Community Pizza


By guest blogger Marguerite Viola

In February of 2011, my husband Andrew and I got on a plane headed across the ocean to begin a three-month culinary and farming adventure. The goal: Learn how to make cheese and salami by working on organic farms that produced said products. Along the way, on a small organic farm in Italy, we learned how to make traditional pizza in a wood oven.

It’s Friday morning at Casa Lanzarotti, an organic farm in Roncole Di Gotra (near Parma), Italy. It’s bread day. But more importantly, it’s pizza day! I’m in the kitchen weighing the custom locally-grown and milled organic flour that will be made into Iris’s famous wood-oven bread. The sweet subtle smell of fresh yeast reacting with the flour as it begins to rise mixes with wood smoke wafting through the open door. Andrew is working the fire; his job is to build a huge fire inside the beautiful stone oven in the front courtyard of the house. The oven will be about 800 degrees when we all gather to cook our pizzas.

This farm is a little bit of heaven for an organic “foodie” like me. The entire process from growing the ingredients, cooking the meal to the final act of eating is celebrated and savored. The owners Gianluca and Iris are warm and inviting to all their visitors. They are passionate about their organic farm and fastidious about supporting the local food chain.

Homemade is taken to a higher level at Casa Lanzarotti. The basement is filled with preserved food treasures. Shelves of home-grown and canned tomatoes, pesto, nuts, sauces, jams and vegetables are all neatly labeled, organized and displayed. A stone-lined room under the back of the house beckons nosey visitors like me. With every step I take, the woodsy, warm, welcoming smells of soon-to-be pancetta and salumi lead me to the curing room. Inside my stomach jumps a little at the magnificent sight of meat hanging inside this 15th century building just as it has for hundreds of years.

At Casa Lanzarotti pizza is unassuming and blessedly simple. Making pizza on bread days is a natural occurrence. Immediately after firing the oven, it is too hot to bake the bread but it is perfect for pizza. The pizza dough is basically Iris’s bread dough. Making pizza is a communal activity. Everyone working on the farm makes his or her own pizza on a large marble prep table sitting in front of the oven, and everyone’s crust is uniquely theirs. Andrew wows everyone with his pizza-tossing skills honed in high school working at a pizza joint in Oakdale, CA. Apparently pizza tossing is an American invention.

The toppings are whatever can be found in the refrigerator: Homemade salumi, homemade pesto, tomatoes, sardines, fresh mozzarella, olives from a friend’s farm, the best Parmigiano Reggiano cheese I’ve ever had and, of course, olive oil. The olive oil comes from Iris’s friend whom I had the pleasure of meeting. His family has been growing olives for 300 years. I could drink it straight from the bottle but try to contain myself from doing so for obvious reasons! I make my pizza with pesto, sardines, sundried tomatoes, olives, and a little Parmigiano Reggiano cheese. When five or six pizzas are topped, they are loaded into the oven.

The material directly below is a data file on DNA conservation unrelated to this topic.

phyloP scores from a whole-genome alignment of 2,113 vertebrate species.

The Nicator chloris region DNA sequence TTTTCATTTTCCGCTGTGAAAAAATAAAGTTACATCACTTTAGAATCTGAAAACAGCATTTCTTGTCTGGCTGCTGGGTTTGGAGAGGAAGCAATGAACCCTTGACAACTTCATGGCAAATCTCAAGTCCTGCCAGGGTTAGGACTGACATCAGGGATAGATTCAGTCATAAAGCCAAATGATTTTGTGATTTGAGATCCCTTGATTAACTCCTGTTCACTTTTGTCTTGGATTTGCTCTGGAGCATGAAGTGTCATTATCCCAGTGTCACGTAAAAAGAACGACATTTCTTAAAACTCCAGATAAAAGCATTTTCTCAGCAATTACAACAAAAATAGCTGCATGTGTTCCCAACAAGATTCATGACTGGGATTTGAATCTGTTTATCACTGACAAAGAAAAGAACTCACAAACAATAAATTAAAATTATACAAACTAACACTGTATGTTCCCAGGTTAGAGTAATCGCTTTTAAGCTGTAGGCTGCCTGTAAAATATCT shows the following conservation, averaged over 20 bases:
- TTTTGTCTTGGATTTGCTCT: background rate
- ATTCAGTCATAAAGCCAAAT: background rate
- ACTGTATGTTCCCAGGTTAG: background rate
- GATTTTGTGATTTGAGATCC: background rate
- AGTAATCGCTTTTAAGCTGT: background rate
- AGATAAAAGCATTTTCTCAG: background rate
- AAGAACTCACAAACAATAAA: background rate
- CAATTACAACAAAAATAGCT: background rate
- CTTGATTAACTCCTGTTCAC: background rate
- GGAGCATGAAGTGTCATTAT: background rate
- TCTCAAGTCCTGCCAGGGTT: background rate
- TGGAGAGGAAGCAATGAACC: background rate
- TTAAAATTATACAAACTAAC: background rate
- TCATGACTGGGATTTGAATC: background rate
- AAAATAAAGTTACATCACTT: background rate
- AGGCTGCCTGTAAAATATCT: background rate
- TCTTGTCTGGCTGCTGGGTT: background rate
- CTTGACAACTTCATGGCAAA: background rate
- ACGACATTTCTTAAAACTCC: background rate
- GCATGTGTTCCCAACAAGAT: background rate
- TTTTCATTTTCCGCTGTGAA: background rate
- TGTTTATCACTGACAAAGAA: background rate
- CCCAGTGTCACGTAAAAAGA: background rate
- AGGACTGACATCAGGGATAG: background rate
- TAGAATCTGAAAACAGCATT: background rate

We all stand patiently around the oven chatting and waiting. The smell of fresh crust caramelizing instantly on the hot stones mixes with the aroma of acidic-yet-sweet tomatoes, garlic, basil and cheese bubbling away on the different pizzas momentarily hidden in the oven. My mouth yearns for the first bite. Suddenly, the pizzas are whisked out of the oven and mine is placed on my plate. I find a seat at the large table in the stone courtyard; the chickens drink from the fountain and the wine is poured. Soon the chatter and laugher are replaced with silence as we all dig into our steaming plates of fresh pizza.

The spellbinding process of cooking pizza with homegrown ingredients in a wood oven sparked an idea that is now Switchback Pizza Company. It is our value-added farm product except that we don’t yet own our own farm! Currently, we are growing garlic on borrowed land and working on a farm from which we will be buying pork and beef to make our own custom pepperoni. Someday soon, we will buy a few acres and start our pizza farm where we can highlight our own homegrown pork, tomatoes, basil and vegetables on our pizzas. But, always, it is the atmosphere of joy, family and community created by the magical combination of a wood fire and simple ingredients we discovered in Italy that we strive to recreate with every pizza we make.

Switchback Pizza Company creates artisan wood oven pizza in a mobile wagon and can be found at The Saucon Valley Farmer’s Market. They are available for private and corporate catering and their calendar of events can be found on the website: www.switchbackpizza.com.

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